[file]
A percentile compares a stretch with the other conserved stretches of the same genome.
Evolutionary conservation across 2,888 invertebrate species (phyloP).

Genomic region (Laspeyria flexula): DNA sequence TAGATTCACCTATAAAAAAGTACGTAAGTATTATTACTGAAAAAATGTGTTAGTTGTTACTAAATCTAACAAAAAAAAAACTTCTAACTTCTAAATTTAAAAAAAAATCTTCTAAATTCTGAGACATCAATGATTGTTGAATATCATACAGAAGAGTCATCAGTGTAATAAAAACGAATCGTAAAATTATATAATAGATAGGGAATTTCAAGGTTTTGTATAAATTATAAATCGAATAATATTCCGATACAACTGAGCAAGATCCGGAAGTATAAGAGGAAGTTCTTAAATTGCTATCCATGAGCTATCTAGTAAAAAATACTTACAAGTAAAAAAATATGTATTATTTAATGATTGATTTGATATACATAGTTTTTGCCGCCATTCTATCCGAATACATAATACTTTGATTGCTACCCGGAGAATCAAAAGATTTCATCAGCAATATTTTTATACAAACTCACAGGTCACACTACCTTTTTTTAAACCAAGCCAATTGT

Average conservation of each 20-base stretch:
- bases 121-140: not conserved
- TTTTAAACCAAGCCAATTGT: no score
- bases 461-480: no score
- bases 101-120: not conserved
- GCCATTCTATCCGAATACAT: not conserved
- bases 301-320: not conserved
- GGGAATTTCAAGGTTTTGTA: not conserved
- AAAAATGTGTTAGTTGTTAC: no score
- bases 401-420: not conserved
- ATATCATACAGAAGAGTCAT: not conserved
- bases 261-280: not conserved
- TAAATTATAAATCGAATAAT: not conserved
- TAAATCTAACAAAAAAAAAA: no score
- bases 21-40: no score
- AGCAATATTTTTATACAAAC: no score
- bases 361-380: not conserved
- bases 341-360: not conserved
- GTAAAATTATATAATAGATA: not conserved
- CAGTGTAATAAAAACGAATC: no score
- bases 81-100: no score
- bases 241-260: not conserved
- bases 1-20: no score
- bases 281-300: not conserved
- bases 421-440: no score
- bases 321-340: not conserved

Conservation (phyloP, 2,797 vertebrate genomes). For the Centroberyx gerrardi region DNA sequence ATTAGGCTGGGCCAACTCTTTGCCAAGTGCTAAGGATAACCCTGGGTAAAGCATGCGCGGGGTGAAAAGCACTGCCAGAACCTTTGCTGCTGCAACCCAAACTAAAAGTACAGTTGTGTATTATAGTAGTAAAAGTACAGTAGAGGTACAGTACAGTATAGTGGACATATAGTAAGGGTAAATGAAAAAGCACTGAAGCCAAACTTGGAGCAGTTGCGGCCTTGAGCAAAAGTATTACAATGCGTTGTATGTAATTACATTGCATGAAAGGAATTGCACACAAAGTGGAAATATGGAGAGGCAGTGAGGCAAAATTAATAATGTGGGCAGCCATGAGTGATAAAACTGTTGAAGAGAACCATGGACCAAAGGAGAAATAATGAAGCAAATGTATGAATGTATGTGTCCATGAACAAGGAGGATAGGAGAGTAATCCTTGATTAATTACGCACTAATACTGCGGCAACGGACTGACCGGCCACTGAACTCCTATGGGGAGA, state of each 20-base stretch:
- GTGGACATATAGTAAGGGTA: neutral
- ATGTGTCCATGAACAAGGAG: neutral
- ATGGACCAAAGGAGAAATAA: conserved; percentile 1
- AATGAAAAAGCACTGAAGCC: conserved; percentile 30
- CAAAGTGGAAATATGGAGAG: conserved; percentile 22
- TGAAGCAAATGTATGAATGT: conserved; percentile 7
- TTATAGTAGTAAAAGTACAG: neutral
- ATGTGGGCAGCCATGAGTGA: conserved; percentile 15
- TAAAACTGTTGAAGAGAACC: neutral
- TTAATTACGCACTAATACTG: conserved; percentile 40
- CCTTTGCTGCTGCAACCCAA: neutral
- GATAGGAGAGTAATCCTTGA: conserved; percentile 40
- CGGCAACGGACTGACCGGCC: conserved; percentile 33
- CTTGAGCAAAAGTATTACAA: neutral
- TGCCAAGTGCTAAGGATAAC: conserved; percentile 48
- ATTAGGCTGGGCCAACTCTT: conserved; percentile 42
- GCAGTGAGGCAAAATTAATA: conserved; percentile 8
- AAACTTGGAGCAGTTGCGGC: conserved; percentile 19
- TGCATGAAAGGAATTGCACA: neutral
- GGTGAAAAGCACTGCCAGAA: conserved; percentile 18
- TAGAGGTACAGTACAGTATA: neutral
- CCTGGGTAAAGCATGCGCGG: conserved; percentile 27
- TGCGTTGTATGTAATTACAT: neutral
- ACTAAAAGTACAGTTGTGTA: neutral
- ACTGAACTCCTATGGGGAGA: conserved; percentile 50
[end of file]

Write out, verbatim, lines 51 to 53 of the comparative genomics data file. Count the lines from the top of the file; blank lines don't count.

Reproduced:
- TAGAGGTACAGTACAGTATA: neutral
- CCTGGGTAAAGCATGCGCGG: conserved; percentile 27
- TGCGTTGTATGTAATTACAT: neutral